Tag Archives: Terrorism

KKK Murders Willie Edwards Jr

KKK Murders Willie Edwards Jr

January 23, 1957

KKK Murders Willie Edwards Jr

Willie Edwards was 25. His wife Sarah was pregnant with their third child. Winn-Dixie had hired him as a driver just two months earlier, a job he needed not just to support his growing family, but two sisters as well.

His boss asked him if he could substitute on a route. He quickly accepted the offer, happy for the extra income.

On his way back from his evening run to Sylacauga, AL he stopped for a soda.  He turned on the truck’s dome light to read his log.

KKK Murders Willie Edwards Jr

Klansmen plan

It was around 11:30 PM. Henry Alexander, Raymond Britt, Sonny Kyle Livingston Jr,  and James York sat nearby about to execute their latest terrorist act: kidnap a black man who they’d heard had said “something” to a white woman.

They walked up to Edwards’s truck, pointed a gun at him, and ordered him into their vehicle.

The men shoved and slapped him as they drove. One man pointed his gun at Mr. Edwards and threatened to castrate him. Sobbing and begging the men not to harm him, Edwards repeatedly denied having said anything to any white woman.

When the men reached the Tyler-Goodwyn Bridge, they ordered Edwards out of the car and gave a choice to him: jump or they’d shoot him.  Edwards climbed the railing of the bridge and fell 125 feet to his death.

The next morning, Edwards’s truck was found in the store parking lot, the dome light still on.  Others assumed him simply missing.  Perhaps he’d gone to California, a place he’d always wanted to go.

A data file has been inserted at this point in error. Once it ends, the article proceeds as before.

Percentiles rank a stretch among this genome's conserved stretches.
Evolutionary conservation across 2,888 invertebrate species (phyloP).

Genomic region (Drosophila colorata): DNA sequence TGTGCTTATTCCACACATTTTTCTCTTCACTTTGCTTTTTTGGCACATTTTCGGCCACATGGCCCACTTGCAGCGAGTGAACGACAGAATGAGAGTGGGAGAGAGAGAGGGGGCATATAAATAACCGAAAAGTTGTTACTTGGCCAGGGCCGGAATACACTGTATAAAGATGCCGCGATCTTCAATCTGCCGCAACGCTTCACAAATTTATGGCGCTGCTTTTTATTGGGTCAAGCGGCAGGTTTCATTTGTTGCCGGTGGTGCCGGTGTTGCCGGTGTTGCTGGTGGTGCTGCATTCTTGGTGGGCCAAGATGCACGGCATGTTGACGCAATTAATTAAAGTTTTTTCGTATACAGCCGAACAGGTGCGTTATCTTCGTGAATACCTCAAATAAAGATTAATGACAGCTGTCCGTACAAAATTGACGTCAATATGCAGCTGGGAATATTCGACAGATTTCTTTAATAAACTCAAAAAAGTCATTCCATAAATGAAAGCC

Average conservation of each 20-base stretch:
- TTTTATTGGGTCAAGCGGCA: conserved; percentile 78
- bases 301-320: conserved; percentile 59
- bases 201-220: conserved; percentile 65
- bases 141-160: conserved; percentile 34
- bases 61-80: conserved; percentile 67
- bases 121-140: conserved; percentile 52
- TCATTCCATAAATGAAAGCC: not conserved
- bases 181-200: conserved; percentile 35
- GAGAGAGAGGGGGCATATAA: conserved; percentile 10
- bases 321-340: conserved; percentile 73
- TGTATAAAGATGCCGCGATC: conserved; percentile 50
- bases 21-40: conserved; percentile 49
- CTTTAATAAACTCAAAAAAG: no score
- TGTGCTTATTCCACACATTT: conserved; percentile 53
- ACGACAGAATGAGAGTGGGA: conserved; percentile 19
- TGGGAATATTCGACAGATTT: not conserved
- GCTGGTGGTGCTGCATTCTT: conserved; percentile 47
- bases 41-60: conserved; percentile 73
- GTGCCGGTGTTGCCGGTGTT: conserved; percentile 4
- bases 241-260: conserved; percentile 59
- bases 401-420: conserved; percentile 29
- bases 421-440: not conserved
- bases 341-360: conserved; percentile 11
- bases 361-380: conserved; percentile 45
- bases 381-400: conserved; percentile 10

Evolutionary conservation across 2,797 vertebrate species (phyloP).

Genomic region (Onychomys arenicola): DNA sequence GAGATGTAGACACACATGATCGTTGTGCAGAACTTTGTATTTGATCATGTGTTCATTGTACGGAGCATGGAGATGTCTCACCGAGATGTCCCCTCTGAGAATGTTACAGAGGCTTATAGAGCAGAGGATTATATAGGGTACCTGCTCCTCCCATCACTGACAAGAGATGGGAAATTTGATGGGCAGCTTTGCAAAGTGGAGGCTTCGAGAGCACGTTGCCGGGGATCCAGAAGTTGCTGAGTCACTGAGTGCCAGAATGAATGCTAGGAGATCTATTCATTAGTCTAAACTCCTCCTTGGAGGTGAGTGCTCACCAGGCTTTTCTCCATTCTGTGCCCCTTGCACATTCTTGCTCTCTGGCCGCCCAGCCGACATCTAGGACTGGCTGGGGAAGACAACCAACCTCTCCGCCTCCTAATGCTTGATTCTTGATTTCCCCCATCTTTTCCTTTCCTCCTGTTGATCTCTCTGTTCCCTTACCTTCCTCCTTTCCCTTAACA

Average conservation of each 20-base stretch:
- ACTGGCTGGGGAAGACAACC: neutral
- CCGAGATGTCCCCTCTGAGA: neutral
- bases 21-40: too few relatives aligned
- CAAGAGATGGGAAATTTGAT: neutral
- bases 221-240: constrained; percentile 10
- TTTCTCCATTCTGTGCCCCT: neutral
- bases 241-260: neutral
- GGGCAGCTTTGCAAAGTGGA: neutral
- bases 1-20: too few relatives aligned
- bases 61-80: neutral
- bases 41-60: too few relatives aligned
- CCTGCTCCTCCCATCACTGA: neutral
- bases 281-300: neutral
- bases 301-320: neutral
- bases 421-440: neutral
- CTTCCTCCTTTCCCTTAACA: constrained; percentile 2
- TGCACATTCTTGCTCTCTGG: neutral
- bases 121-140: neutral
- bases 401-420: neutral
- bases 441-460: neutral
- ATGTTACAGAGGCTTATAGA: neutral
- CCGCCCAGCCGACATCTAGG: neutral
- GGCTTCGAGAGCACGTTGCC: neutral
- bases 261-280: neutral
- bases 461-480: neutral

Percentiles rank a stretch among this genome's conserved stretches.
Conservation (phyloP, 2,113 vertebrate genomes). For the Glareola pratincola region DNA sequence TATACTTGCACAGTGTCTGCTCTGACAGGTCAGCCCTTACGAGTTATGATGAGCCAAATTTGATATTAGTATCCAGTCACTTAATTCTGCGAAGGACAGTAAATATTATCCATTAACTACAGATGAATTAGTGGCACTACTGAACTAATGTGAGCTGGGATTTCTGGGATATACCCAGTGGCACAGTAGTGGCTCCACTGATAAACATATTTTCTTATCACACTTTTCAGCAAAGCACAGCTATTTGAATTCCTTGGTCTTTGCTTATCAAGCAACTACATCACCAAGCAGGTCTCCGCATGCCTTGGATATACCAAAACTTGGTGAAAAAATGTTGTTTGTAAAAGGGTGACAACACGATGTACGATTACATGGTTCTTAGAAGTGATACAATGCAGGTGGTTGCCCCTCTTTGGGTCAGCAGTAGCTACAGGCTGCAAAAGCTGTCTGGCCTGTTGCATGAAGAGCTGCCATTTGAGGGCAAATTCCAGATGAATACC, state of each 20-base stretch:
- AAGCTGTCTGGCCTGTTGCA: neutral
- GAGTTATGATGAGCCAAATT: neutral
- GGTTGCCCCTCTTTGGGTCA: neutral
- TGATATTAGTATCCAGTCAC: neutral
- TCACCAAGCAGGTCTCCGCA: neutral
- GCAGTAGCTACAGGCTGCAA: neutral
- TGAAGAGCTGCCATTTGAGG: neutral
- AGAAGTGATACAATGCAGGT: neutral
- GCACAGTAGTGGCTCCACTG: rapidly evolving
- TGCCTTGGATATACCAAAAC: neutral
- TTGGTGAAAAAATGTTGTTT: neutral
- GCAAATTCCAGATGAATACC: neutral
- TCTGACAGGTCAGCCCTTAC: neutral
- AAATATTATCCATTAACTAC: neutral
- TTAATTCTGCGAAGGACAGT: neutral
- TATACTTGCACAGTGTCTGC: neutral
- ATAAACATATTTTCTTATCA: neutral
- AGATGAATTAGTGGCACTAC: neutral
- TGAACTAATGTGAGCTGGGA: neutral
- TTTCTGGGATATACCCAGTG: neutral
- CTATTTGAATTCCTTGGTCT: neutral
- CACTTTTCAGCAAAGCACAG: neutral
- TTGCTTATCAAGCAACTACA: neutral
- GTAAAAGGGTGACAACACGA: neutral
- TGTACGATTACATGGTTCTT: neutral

Fishermen found Edwards’s decomposed body in April and Sarah officially became a widow. The police closed their missing persons case.

Sarah left Montgomery in 1961 and never returned.

KKK Murders Willie Edwards Jr

Attorney General Bill Baxley

KKK Murders Willie Edwards Jr

Bill Baxley had become Alabama’s Attorney General in 1971. He considered it part of his job to try to uncover evidence of Alabama’s murderous racist past.

In 1976  Edward R. Fields— founder of the “National States’ Rights Party” and “Grand Dragon” of the New Order Knights of the Ku Klux Klan — sent Baxley a threatening letter regarding Baxley’s policy. Baxley famously wrote back, telling Fields, “Kiss my ass.”

KKK Murders Willie Edwards Jr

KKK Murders Willie Edwards Jr

Raymond Britt

In a conversation with Raymond Britt, Britt told Baxley that he, Britt, had left the Klan after he and the others had killed Edwards.

On February 20, 1976 Baxley gave Britt immunity for his testimony and filed first-degree murder charges against Livingston, Alexander, and York.

Because the cause of Edwards’s death was difficult to determine,  the court twice denied the indictments.

“Merely forcing a person to jump from a bridge does not naturally and probably lead to the death of such a person,” Judge Frank Embry ruled.

KKK Murders Willie Edwards Jr

FBI intervenes

The intervention that ended the investigation came from the FBI. It informed Baxley that Henry Alexander was their primary Klan informant in the area and asked Baxley to give him “some consideration.”

“Consideration” was something Alexander had enjoyed many times. Alabama had previously indicted Alexander for four church bombings, the bombings of two homes, and the assault of a black woman riding on a bus, He was never prosecuted.

At that point, unable to proceed with any confidence in a conviction, Baxley abandoned the case against the men and dropped all charges.

KKK Murders Willie Edwards Jr

Henry Alexander’s conscience

Jimmy York died in 1979.

Henry Alexander died  in 1993, but before he did he confessed and told the whole story to his wife Diane. One of the things he said was, “That man never hurt anybody. I was just running my mouth. I caused it.”

She was sickened by the story. Ashamed. “Henry lived a lie all his life, and he made me live it, too,” she said. Alexander’s family refused to believe the confession and wanted nothing to do with the revelation Diane wanted.